Canning Lacquers

The following article is from The Great Soviet Encyclopedia (1979). It might be outdated or ideologically biased.

Canning Lacquers

 

lacquers used to protect metal packaging from corrosion. They are based on prepared vegetable oils (oxidized linseed oil, dehydrated castor oil, and thickened tung oil) and some synthetic resins (butylphenol-formaldehyde and xylenol-formaldehyde resins and a mixture of epoxy and phenolformaldehyde resins). Turpentine, white spirit, butyl acetate, ethyl Cellosolve, and their mixtures are used as solvents.

The coatings formed upon drying of canning lacquers must be able to withstand the conditions under which canned foods are sterilized (about 120°C) and be resistant to the long-term action of protein and acid mediums, and they must not contain substances harmful to health or that change the appearance, smell, or color of the food product. These requirements are best met by coatings of lacquers based on synthetic resins. Protein-resistant canning enamels are produced by dispersion of certain pigments (such as aluminum powder or zinc oxide) in the canning lacquers.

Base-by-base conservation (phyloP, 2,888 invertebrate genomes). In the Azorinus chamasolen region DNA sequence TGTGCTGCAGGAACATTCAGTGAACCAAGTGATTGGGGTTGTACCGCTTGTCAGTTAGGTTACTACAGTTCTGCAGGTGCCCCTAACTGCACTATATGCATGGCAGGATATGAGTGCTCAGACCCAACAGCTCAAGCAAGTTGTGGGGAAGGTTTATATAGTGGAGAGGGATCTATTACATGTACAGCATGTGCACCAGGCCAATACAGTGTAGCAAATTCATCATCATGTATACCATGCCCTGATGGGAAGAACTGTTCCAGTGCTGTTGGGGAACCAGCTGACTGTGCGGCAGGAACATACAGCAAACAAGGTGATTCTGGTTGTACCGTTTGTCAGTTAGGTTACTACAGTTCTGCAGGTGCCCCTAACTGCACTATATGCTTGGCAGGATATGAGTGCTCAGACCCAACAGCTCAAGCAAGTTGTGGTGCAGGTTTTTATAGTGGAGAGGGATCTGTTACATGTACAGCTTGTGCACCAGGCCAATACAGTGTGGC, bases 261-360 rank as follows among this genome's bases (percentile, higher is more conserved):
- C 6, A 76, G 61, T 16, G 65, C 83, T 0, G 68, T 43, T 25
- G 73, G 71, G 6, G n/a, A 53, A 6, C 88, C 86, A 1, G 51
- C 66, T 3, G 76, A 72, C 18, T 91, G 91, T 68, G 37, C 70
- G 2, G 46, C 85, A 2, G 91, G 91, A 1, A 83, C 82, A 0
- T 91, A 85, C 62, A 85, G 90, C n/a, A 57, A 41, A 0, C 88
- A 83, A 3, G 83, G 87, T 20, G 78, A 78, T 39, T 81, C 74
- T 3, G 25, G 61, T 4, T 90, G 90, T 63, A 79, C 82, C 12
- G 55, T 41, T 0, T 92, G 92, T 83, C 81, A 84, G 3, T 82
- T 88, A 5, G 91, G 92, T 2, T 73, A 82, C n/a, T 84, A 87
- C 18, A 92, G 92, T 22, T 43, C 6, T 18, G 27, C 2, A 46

REFERENCE

Lakokrasochnye pokrytiia tary v pishchevoi promyshlennosti. Moscow, 1968.
The Great Soviet Encyclopedia, 3rd Edition (1970-1979). © 2010 The Gale Group, Inc. All rights reserved.